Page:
I discovered there were 5 gears on a quad bike! So, we succeeded in getting our dose of fresh air by speeding down the road on a quad bike at 70+ mph and I gained some of my own 'Devon freckles' as Aubrey, Louise's Dad had put it. (Or basically, mud splats on my face in plain English)

 Thank you Louise Hosegood and your family!

Monday, 16 April 2012

Poisson d'Avril - Watch your back!

So we celebrated April Fools Day this month but it got me thinking: What is April Fools? Why do we celebrate it? And thanks to google I discovered my answer easily enough: because dear Charles IX changed the start of the year to January 1st from April 1st.

In those days apparently it became tradition to give joke presents to people according to their jobs so a chef would be given a sieve without holes, a farmer would receive a access his fields etc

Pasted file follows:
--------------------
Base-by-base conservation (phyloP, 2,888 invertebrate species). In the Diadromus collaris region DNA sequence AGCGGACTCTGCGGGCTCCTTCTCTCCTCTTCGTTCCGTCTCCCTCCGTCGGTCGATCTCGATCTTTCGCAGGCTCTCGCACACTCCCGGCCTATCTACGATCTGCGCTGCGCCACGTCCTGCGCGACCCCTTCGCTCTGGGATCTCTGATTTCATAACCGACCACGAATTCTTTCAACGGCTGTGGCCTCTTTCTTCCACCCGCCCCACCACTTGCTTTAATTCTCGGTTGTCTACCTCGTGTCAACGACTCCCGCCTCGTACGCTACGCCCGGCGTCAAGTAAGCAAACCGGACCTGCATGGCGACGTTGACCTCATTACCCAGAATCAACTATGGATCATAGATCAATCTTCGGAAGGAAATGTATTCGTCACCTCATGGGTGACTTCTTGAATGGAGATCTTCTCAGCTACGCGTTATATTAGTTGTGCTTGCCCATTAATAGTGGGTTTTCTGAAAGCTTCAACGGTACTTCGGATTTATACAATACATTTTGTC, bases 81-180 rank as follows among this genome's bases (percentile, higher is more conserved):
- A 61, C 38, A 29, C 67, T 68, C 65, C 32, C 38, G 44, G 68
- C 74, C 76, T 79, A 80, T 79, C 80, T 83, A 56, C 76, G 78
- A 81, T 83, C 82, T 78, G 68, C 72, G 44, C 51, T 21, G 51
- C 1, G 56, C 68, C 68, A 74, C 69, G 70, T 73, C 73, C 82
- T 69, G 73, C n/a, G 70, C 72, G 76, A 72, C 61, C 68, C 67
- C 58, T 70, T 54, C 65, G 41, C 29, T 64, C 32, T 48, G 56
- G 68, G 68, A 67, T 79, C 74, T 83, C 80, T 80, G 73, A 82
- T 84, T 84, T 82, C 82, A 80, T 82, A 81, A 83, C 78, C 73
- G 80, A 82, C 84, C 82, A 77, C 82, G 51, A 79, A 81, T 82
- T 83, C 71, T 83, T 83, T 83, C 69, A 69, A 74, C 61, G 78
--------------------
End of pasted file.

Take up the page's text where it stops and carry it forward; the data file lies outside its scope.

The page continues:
And in Scotland it became normal to send people to carry out irrational, impossible and completely ridiculous chores: "Go fetch the milk from the pigeons dear!"

At my house in England, April Fools Day can be dangerous! It triggers a booby trap war between my sisters and I resulting in such pranks as filling the sugar pot with salt... The worst surprise in the morning and equally the worst cup of tea of your life. Could be the reason why I no longer take sugar in my tea...Safelty first after all!

Anywho, last year for April Fools Day I was in France, au pairing. (Joy..) And I was quite disappointed as the kids I was looking after did not share in my delight in this holiday. So this year, working as an english teacher in and about Paris I still have alot of contact with children. But because of the way 'Poisson d'Avril' was forgotten about last year I let down my guard...